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Types of kidney diseases

Types of kidney diseases

Stefano Mirabello NowPatientGreen tick
Written by Rajive Patel, BPharm
Updated on 2 Sep 2023
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Kidney disease is a broad term that covers a wide range of conditions that can affect the function of your kidneys. Kidneys filter your blood and remove excess wastes and fluids from your body which are then excreted in your urine. When kidney disease occurs, it means that your kidneys are not able to filter your blood and remove wastes as they should. There are different types of kidney diseases and each one can progress differently. In this blog post, we will take a look at some of the different types of kidney diseases.

What do the kidneys do?

The kidneys are a pair of organs that filter the blood and produce urine. They are located in the lower abdomen, on either side of the spine. The left kidney is usually slightly larger than the right one. Each kidney contains about a million filtering units called nephrons.

The kidneys filter about 120-150 litres of blood every day and produce about 1-2 litres of urine. Urine is composed of water, electrolytes (e.g. sodium, potassium, chloride) and urea (waste product of metabolism). The nephrons in the kidneys filter out the waste products and excess fluid from the blood and send them to the urinary tract to be excreted as urine. At the same time, they return needed substances (e.g. proteins, glucose) back into circulation.

The kidneys are essential for regulating fluid and electrolyte balance in the body, as well as for removing waste products from metabolism. The kidneys also help to maintain blood pressure by producing a hormone called erythropoietin, which stimulates the production of red blood cells. In addition, the kidneys produce a hormone called calcitriol, which helps to regulate calcium absorption and maintain bone health.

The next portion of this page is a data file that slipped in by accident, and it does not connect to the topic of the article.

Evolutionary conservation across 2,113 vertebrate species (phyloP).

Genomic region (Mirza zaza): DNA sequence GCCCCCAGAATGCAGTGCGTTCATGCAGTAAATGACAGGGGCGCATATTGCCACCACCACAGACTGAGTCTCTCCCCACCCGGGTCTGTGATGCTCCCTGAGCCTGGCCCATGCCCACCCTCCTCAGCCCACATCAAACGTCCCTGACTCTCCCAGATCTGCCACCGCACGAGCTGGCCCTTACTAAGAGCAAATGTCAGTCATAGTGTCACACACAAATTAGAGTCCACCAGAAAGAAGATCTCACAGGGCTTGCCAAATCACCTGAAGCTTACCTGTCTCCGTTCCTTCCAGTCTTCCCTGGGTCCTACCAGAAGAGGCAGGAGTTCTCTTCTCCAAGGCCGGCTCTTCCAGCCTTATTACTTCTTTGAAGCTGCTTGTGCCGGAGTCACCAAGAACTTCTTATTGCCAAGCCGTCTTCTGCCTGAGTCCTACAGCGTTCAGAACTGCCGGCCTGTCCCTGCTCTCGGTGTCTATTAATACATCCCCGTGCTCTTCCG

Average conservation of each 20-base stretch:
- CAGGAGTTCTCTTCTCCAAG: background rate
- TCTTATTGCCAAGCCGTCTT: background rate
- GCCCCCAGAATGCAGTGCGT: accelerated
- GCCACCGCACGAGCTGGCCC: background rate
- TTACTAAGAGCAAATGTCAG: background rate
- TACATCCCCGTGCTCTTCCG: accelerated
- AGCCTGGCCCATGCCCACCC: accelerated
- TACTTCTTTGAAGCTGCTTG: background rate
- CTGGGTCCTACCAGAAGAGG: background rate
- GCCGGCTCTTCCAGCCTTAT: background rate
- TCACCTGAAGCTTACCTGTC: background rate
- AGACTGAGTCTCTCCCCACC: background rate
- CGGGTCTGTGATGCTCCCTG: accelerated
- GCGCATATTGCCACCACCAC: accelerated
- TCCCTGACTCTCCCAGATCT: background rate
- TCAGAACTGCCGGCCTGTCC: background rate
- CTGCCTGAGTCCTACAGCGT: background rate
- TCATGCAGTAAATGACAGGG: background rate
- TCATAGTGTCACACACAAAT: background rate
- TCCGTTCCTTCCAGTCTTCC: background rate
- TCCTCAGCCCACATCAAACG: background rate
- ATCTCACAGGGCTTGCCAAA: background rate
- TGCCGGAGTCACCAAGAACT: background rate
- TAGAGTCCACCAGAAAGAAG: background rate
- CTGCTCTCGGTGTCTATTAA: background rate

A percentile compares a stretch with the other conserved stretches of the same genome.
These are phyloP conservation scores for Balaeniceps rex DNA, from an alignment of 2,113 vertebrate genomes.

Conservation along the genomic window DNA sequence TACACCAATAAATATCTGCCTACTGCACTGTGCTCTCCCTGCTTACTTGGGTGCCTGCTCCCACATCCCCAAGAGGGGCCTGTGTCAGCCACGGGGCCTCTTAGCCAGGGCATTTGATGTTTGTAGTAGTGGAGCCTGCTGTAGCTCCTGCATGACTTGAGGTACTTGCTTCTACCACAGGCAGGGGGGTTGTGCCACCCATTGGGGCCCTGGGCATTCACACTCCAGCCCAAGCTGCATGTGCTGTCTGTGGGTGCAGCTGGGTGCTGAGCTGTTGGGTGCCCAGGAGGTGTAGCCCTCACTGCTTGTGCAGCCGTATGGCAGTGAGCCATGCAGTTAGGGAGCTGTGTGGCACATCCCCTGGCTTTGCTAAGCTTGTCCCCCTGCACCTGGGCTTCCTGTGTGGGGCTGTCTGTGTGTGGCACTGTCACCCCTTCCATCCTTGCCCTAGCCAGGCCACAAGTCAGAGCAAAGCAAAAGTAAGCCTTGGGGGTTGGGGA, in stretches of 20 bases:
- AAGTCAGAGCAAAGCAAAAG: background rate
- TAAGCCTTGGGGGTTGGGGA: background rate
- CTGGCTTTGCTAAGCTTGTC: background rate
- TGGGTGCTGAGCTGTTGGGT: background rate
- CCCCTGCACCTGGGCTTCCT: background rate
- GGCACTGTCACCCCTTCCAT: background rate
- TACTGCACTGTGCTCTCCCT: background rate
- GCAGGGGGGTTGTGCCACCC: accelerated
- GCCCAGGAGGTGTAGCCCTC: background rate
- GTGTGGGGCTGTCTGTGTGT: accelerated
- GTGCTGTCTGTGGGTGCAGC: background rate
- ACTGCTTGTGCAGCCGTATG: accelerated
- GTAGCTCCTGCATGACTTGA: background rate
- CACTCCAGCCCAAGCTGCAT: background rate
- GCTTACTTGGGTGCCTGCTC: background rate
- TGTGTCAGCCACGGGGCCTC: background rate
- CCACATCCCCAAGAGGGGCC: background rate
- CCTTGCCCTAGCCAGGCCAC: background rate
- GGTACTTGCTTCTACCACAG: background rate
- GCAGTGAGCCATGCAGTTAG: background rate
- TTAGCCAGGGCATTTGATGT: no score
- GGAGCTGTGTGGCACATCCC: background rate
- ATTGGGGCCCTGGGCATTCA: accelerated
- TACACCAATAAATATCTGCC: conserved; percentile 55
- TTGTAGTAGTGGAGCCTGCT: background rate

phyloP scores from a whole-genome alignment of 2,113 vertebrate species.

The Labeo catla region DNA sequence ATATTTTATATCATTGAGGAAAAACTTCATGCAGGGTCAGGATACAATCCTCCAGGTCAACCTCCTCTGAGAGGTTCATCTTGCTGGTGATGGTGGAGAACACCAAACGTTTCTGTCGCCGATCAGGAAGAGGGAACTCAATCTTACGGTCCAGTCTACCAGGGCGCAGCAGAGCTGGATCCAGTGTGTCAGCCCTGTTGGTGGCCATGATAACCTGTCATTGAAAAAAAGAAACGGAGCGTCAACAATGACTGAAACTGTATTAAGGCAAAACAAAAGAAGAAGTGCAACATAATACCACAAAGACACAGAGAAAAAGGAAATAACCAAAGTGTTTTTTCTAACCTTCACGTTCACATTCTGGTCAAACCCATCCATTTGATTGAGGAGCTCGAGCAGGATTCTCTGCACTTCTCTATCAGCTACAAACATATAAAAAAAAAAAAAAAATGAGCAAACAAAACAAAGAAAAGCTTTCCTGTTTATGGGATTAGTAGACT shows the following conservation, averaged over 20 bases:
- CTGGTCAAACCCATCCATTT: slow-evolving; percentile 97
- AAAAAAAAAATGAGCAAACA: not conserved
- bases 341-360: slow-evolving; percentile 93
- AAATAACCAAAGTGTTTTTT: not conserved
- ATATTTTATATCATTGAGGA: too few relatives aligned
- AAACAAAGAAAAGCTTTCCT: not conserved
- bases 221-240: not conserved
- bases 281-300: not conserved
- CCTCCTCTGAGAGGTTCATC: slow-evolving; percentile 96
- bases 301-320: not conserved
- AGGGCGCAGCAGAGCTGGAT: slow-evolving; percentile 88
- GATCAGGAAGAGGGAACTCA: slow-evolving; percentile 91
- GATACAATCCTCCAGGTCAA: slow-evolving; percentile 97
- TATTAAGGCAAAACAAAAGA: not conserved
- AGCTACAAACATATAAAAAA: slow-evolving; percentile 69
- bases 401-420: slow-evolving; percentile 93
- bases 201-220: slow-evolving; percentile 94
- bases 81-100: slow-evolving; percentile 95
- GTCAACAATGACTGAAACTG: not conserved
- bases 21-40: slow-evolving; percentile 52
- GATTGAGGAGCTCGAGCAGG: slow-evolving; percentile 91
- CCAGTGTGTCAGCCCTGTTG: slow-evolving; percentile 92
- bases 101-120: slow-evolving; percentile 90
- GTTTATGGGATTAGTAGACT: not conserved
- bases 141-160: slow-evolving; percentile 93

Kidney dysfunction can lead to serious health problems, including high blood pressure, heart disease and kidney failure.

What are the four main types of kidney disease?

Diabetic nephropathy

Diabetic nephropathy is a kidney condition that can occur in people with diabetes. Over time, high blood sugar levels from diabetes can damage the tiny filters (called glomeruli) in your kidneys. This damage can cause your kidneys to leak proteins into your urine. Diabetic nephropathy can also cause your kidneys to lose their ability to remove wastes and excess fluid from your body. When this happens, waste can build up in your blood and make you feel very ill. Symptoms include changes in urine output, fluid retention and high blood pressure. Diabetic nephropathy is a serious complication of diabetes, it can eventually lead to kidney failure. With early diagnosis and treatment however, many people with diabetic nephropathy can live long healthy lives.

Glomerulonephritis

Glomerulonephritis – This type of kidney disease is caused by an inflammatory condition in the glomeruli or the tiny filters in the kidneys that remove waste from the blood. Glomerulonephritis can be caused by infections, autoimmune disorders or other diseases. Symptoms include changes in urine output, protein in the urine and swelling. Early diagnosis and treatment are important because this type of kidney disease can progress to kidney failure.

Polycystic kidney disease PKD

Polycystic kidney disease (PKD) is a genetic disorder in which multiple cysts develop in the kidneys. PKD cysts are fluid-filled sacs that can grow very large and put pressure on the surrounding kidney tissue, eventually causing the kidneys to enlarge and lose function. This can lead to kidney damage, kidney failure and other serious health problems.